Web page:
Norwood was a rock-solid conservative on many issues, from taxation (he was a “FairTax,” or national income tax, supporter) to immigration. The author of a provision in the 2005 Deficit Reduction Act which required that Medicaid recipients verify US citizenship, he also supported a security fence along the US’s southern border, supported fines on businesses which employed illegal aliens, and opposed any form of amnesty for undocumented immigrants. He was staunchly pro-life, and supported school vouchers as a means of “returning decision-making to families” – something at the heart of the core conservative pro-choice and pro-personal-responsibility philosophy.
Though his views on many of these issues put him in direct opposition to most core Democrat issues and principles, the overall sentiment toward the late Congressman has largely been both warm and respectful from both sides of the aisle. Both Republican and Democratic commenters on Georgia political blog “Peach Pundit” have attested to the fact that, regardless of political affiliation, there was never any doubt that Dr. Norwood “put the interests of his constituents, his state, and his country first,” and professed admiration for a “good and honorable man who dedicated his life to public service and to serving his constituents to the best of his ability.”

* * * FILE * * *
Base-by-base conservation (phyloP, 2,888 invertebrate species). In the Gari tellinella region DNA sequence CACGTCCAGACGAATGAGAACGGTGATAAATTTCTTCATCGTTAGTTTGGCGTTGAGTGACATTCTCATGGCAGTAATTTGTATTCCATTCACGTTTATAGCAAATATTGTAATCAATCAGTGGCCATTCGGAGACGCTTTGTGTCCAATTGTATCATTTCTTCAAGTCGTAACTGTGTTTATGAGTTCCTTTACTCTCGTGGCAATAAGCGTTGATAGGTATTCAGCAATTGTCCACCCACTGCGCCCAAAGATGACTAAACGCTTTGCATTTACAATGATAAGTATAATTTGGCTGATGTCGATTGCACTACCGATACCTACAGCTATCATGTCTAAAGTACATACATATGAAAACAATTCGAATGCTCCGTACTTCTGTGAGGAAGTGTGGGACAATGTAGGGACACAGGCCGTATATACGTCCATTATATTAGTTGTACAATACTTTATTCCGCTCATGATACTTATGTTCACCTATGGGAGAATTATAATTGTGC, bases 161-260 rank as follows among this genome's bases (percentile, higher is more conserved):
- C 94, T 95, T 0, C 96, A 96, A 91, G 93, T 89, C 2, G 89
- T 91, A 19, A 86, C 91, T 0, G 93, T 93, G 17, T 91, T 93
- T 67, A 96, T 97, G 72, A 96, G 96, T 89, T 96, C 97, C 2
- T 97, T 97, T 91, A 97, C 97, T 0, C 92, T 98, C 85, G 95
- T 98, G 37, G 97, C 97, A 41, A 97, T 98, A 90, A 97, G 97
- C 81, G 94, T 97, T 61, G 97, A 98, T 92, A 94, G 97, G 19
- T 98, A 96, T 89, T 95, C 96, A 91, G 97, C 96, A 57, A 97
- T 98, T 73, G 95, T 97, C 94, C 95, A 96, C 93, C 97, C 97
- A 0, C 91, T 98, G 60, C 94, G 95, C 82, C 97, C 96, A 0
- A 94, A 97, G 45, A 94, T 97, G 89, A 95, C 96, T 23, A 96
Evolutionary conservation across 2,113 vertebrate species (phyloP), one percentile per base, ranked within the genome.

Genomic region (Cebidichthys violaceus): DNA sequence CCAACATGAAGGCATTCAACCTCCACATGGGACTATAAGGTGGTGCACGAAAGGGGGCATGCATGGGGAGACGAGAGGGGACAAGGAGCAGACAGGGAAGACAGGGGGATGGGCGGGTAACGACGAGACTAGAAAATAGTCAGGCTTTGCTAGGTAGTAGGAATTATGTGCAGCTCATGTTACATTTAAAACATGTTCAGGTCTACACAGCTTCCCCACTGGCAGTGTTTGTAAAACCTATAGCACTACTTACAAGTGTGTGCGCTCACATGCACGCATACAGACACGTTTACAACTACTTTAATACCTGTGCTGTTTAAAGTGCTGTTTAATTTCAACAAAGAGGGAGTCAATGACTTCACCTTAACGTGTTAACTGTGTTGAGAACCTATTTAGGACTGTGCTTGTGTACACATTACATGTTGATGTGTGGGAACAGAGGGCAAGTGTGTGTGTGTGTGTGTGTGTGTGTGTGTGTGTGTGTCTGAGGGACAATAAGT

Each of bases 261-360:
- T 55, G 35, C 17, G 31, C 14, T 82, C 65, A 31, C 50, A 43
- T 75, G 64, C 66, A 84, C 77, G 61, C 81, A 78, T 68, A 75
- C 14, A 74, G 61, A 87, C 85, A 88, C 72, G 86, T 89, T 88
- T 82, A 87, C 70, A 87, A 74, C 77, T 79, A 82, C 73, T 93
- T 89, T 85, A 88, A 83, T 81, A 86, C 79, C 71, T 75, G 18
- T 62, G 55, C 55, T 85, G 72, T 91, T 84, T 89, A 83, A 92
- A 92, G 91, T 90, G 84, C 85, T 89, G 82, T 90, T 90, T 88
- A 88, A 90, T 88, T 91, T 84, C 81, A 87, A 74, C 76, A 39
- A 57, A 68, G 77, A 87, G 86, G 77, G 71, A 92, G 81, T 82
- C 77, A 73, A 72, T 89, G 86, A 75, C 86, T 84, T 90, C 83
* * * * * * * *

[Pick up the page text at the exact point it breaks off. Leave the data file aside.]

Norwood’s popularity in his congressional district was inarguable. Despite redistricting in 1996 and 2002, he never received less than 52.3% of the vote (in 1996), and received over 60% of the vote five times, including twice over seventy percent. His reelection in 2006, unfortunately was his last.
With Norwood’s passing, Governor Perdue will be required, by the end of next week, to submit to Secretary of State Karen Handel a proposed date, at least thirty days away, for a special election. There are countless names being mentioned as potential candidates for that seat, although all but one have been smart enough not to announce their candidacy yet, instead opting to wait out of respect for Dr. Norwood and his family.
The show, as they say, will go on in the 10th Congressional District, and in the US House of Representatives. However, it will be a bit less warm and a bit less colorful for the loss of this great man. Conservatives this week lost an icon and a champion of their cause and their values; more importantly, though, the Norwoods lost a beloved family member, and many, many more around Georgia and around the country lost a dear, dear friend.
Rest in Peace, Congressman. For those who knew you, it was an honor; for those who didn’t, it was an opportunity missed to know a great man; and for those whose lives you touched through your endless dedication to public service – which was all of us, regardless of ideology or affiliation – it was an experience for which we wouldn’t trade anything in the world.
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